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Fort Collins, Colorado Personal Injury Law Blog

When can you sue a ski resort for an injury?

If you're going to be spending time on the ski slopes over the holidays, you hope that you and your family will return home without any broken bones or more severe injuries. What if you don't? Are you responsible for your injuries or are there cases in which you can hold a ski resort or other property liable? The short answer is, "It depends."

Ski resorts have a responsibility to keep their property as safe and hazard-free as reasonably possible. That includes keeping the ski lifts functioning properly. Many ski resort injuries occur before people even make it onto the slopes. A fall from a ski lift making its way up or down a mountain can be serious and even fatal. If someone suffers an injury because the resort failed to keep a lift properly maintained or to repair a malfunction, it could potentially be held liable.

Truckers abusing drugs and alcohol at alarming rates

Colorado’s mountain roads and unpredictable weather patterns can make driving difficult for anyone, but the drivers of heavy commercial trucks have an especially difficult job on their hands. The size and weight of today’s semitrucks make them a danger to passenger vehicles even under the best of circumstances, but when truckers abuse drugs or alcohol before getting behind the wheel, they place everyone on the road at risk.

Unfortunately, the American Addiction Centers report that many of today’s truck drivers are abusing substances while on the job, which can impact numerous areas of driver performance, including alertness, attentiveness and judgment, among others.

Brain injury treatment changing for kids

There are new guidelines in place to help better diagnose children with brain injuries, according to a Nov. 8 report. Previously, doctors would order rest after a child suffered a concussion, but that's changing today. New guidelines change how children will be treated in the future.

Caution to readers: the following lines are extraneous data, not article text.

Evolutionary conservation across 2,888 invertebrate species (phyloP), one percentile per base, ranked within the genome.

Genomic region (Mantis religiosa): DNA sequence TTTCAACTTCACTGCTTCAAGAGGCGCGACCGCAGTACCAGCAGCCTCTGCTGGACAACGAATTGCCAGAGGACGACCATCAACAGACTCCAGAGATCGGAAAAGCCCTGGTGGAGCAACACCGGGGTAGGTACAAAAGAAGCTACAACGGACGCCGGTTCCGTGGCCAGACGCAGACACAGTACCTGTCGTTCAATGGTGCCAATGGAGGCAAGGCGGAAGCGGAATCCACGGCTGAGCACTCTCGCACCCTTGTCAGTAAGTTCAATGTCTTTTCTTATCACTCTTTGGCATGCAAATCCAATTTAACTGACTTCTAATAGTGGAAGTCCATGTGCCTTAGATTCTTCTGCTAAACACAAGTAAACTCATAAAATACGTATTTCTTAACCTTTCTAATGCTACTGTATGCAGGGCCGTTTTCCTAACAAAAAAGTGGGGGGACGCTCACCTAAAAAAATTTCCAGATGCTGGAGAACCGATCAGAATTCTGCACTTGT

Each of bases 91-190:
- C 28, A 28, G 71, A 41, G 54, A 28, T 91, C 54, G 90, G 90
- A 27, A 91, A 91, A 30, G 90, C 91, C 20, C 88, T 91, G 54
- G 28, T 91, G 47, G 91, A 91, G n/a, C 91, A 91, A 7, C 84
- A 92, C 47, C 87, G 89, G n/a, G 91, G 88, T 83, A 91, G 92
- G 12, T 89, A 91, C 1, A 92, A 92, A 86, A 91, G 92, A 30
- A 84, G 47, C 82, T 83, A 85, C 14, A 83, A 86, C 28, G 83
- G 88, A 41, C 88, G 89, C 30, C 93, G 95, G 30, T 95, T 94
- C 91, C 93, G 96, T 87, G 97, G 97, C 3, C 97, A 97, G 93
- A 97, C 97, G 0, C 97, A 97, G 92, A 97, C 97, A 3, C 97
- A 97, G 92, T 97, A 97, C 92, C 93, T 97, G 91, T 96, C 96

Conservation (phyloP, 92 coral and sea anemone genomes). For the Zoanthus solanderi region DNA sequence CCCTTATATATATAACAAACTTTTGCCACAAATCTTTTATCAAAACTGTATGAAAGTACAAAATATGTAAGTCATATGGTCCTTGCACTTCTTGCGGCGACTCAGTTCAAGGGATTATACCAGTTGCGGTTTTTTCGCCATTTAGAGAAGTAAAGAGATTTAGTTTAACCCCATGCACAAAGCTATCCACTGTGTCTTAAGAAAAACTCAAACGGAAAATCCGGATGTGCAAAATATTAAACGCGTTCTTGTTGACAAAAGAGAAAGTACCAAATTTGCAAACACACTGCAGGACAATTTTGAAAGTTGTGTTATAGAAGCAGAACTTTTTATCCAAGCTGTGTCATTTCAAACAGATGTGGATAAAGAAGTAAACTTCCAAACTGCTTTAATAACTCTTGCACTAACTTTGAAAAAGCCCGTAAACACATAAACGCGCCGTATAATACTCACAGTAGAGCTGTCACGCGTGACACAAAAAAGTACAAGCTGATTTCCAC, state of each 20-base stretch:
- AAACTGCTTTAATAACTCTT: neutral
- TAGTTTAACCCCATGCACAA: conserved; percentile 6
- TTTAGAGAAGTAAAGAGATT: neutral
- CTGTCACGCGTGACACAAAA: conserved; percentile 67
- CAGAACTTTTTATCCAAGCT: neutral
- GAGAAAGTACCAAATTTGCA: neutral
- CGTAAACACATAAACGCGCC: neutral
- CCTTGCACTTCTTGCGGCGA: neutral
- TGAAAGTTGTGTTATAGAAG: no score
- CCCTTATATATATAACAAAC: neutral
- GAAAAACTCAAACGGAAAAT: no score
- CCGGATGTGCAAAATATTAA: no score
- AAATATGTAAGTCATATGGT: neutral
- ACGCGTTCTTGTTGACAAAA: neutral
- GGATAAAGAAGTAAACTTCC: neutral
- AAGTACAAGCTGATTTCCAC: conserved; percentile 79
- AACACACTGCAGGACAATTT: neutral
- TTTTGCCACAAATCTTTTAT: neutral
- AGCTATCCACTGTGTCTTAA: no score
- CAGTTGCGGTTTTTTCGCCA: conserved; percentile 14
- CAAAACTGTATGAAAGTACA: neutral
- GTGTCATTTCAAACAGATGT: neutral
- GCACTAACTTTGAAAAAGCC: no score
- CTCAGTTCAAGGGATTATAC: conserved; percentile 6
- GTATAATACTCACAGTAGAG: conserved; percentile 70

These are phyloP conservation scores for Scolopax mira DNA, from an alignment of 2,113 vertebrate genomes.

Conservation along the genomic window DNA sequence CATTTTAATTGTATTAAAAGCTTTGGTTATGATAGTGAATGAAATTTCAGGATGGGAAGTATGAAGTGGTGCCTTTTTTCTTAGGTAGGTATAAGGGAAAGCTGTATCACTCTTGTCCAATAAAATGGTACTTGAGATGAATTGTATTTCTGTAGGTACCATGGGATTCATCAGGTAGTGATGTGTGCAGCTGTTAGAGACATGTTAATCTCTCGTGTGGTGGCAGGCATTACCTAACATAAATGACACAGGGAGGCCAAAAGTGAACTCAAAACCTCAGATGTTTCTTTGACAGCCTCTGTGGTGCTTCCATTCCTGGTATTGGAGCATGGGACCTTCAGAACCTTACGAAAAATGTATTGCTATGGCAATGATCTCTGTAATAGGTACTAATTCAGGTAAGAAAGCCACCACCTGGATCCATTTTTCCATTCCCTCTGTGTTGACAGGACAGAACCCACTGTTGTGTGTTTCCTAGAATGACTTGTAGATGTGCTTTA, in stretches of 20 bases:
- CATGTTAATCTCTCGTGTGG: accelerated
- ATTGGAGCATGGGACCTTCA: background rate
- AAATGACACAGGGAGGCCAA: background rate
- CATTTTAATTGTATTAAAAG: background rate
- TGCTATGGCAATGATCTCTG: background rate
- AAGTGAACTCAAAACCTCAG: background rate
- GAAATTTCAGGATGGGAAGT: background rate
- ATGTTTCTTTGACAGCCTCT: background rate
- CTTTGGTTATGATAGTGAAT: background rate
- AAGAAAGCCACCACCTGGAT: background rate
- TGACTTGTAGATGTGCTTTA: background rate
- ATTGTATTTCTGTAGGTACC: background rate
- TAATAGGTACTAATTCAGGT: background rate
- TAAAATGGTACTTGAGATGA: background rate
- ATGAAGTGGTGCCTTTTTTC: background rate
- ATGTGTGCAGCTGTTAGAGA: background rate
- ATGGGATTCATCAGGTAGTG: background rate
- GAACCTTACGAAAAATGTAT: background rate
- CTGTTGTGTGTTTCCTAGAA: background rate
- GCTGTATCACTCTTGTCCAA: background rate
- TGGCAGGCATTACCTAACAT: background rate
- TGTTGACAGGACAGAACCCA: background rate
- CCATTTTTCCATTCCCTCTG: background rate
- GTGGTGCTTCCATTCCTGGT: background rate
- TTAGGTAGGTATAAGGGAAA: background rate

The new guidelines were developed by the co-director of the Center for Brain Injury Recovery, which is located at the Kennedy Krieger Institute.

More bicyclists are dying on our roadways than ever

One might expect that with improvements in road safety across the nation and improved bike helmet use bicyclist deaths would have decreased compared to 12 years ago. However, the National Highway Traffic Safety Administration (NHTSA) reports that the roadways are killing more cyclists in the present than they were in the past.

Bicycle accident statistics from 2006 to 2015

How to defend against ”dooring accidents” as a bicyclist

Dooring accidents happen when a passenger or driver in a parked automobile opens his or her door without looking to see if the way is clear. If a bicyclist happens to be passing at an inopportune moment, opening a door like this could result in catastrophic and fatal injuries. Regardless of whether the door simply clips the cyclist or causes the cyclist to ride directly into it, you can imagine how terrible an incident like this can be.

Automobile drivers and passengers may be financially liable in the wake of a dooring accident tragedy, but it's certainly preferred to avoid these accidents in the first place. Here's what safety-conscious bicyclists can do to prevent getting doored: